The task force will address the issues in the context of the diverse cultures of the archdiocese. The group will examine how the growing multiculturalism of the Catholic community plays a role in the trend and how it can be a means for reversing the decline. . . . (continue reading)
As Father Z would say, brick by brick. The Russian news agency Interfax reports today on a recent religion survey that may offer new reasons for hope that there can somehow be a reunion between the Catholic Church and (at least) the Russian Orthodox Church. The poll results show that
Almost one third of Russians, or 30 percent, thinks the division of Christians to Orthodox, Catholics and Protestants was a historic mistake which may and should be corrected.
Such results reported to Interfax-Religion Wednesday were shown by the all-Russian poll carried out by Sreda Service Company and Public Opinion fund and covered 1,500 people.
Women, city dwellers and Orthodox Christians are more inclined to believe that the Christian schism was a mistake. And the highest percentage of respondents who agree with the above statement was shown by Orthodox believers involved in parish life (43%).
Almost the same number of respondents thinks the division of Christians into Orthodox, Catholics and Protestants was not a mistake. For the most part, they are men, non-believers and village dwellers.
The respondents’ education level had no effect on their answers. However, the individuals with only high school education mostly responded that they had no definite opinion on that matter.
39 percent of respondents have no definite opinion as to whether the division of Christians was a historic mistake.
For me, the best part of this 1996 exchange was that it took place at the minister’s church before an audience of several hundred people, most of whom were members of his congregation, most of whom (he told me that evening) were ex-Catholics. We also debated the question of sola scriptura. The whole thing lasted about 3 hours and, for a nominal charge, is available as a digital download. I hope you find it helpful.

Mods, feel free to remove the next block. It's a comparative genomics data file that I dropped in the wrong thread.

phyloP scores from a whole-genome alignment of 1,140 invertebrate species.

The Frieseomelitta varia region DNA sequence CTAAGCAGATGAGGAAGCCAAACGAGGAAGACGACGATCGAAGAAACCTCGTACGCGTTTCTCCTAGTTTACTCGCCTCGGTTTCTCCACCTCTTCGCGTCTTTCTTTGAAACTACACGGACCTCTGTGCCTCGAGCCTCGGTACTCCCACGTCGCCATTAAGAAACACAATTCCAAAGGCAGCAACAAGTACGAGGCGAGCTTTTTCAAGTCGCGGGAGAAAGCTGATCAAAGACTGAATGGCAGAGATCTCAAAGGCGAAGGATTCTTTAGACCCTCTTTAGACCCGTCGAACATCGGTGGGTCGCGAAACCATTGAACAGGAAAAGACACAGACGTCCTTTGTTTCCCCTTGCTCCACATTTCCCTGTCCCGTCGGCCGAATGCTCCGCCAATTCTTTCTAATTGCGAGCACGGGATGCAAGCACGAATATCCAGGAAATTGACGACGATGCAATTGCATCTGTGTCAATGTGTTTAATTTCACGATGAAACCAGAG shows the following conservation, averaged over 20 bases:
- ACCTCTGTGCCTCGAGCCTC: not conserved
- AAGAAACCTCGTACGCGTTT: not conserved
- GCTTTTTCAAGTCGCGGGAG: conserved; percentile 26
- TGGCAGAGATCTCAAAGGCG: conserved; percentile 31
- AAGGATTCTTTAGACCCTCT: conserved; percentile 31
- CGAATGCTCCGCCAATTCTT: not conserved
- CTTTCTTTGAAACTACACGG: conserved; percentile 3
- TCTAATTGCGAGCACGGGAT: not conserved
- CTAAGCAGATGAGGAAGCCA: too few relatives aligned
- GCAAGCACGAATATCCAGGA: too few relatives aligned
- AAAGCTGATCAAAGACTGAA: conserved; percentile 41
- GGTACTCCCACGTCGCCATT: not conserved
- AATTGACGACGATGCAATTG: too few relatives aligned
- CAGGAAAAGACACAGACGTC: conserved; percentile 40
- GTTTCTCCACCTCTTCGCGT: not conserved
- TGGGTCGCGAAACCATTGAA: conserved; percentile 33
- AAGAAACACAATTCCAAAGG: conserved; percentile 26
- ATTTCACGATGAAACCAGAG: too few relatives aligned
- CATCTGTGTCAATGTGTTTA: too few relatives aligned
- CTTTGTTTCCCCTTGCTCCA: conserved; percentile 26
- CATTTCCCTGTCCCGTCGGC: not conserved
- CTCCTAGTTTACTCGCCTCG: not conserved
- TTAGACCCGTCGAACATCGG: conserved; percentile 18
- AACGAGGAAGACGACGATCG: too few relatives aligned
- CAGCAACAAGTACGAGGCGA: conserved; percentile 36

The Russian news agency RT reports that “4-12 million girls aborted in India because parents want boys.”
Sex selection of fetuses has become a major problem in India as the country faces a huge gender gap. The problem has resulted in 7.1 per cent fewer girls than boys, according to Agence France-Presse, quoting a recent study. The results of the study, published Tuesday, suggest that parents in India often choose to abort the child if the testing shows it will be a girl. Between 1980 and 2010, they estimate that between four to twelve million girls were aborted because of their sex, the scientists revealed.
Selective abortion of female fetuses accounts for two to four per cent of female pregnancies in India, roughly 300,000 to 600,000 per year, the study shows. A 1996 government regulation designed to prevent the use of ultrasound for prenatal sex determination is widely flouted, the researchers say, pointing out that few health providers have been charged or convicted.
According to the Telegraph,
Peter Fonda encourages his grandchildren to take up arms against President Barack Obama. Peter Fonda, the star of Easy Rider, says he is training his grandchildren to use rifles for a conflict with President Barack Obama.